: tired, exhausted.
1. She was knackered after a hard day of work and decided not to join us for an evening out.
2. “But when Shmuel, knackered and self-satisfied, walks into the house after an afternoon’s absence of indeterminate length and implausible itinerary, my heart expands in gratitude.” — From an article by Leslie Kolbrener in The Forward, July 19, 2013.
DID YOU KNOW?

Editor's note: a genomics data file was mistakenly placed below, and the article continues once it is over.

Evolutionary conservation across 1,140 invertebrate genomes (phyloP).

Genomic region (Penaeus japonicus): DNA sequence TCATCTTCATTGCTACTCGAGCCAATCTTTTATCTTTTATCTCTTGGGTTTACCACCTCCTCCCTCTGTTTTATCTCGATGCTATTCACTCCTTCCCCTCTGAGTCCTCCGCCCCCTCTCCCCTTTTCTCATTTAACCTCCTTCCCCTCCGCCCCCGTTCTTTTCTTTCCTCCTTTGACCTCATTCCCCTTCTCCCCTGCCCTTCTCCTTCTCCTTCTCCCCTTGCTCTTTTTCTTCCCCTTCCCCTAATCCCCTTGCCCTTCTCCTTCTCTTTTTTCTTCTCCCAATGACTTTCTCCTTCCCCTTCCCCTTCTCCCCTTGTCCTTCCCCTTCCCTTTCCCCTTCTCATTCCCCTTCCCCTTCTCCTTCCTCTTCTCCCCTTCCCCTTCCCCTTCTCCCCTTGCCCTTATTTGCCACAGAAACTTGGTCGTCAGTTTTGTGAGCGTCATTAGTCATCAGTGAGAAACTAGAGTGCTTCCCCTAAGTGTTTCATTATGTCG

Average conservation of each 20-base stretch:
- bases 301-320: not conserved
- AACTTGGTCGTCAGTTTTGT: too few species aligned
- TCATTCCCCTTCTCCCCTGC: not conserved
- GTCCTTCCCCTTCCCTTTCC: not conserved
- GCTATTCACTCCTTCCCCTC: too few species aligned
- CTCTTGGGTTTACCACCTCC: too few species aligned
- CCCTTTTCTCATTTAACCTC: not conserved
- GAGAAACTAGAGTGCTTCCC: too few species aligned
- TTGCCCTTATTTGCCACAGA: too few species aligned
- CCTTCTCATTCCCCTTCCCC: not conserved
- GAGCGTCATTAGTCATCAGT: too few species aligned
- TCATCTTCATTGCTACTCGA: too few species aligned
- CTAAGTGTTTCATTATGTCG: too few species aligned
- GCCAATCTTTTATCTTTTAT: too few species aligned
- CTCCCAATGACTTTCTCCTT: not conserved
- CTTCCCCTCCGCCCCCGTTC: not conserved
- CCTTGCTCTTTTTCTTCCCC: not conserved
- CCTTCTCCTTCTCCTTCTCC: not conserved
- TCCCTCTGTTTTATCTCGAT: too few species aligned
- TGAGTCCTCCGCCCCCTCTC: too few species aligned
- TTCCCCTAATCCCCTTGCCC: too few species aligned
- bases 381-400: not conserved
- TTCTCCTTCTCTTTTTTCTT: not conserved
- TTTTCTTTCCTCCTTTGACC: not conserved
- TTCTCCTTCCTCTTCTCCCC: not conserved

“Knackered” is derived from the past participle of “knacker,” a slang term meaning “to kill,” but also “to tire, exhaust, or wear out.” The origins of the verb “knacker” are uncertain, but the word is perhaps related to an older noun “knacker,” which originally was used to indicate a harness-maker or saddlemaker, and later for buyers of worn-out animals (or their carcasses) and old structures. The origins of the noun “knacker,” however, remain obscure. “Knackered” is used on both sides of the Atlantic but is more common among British speakers.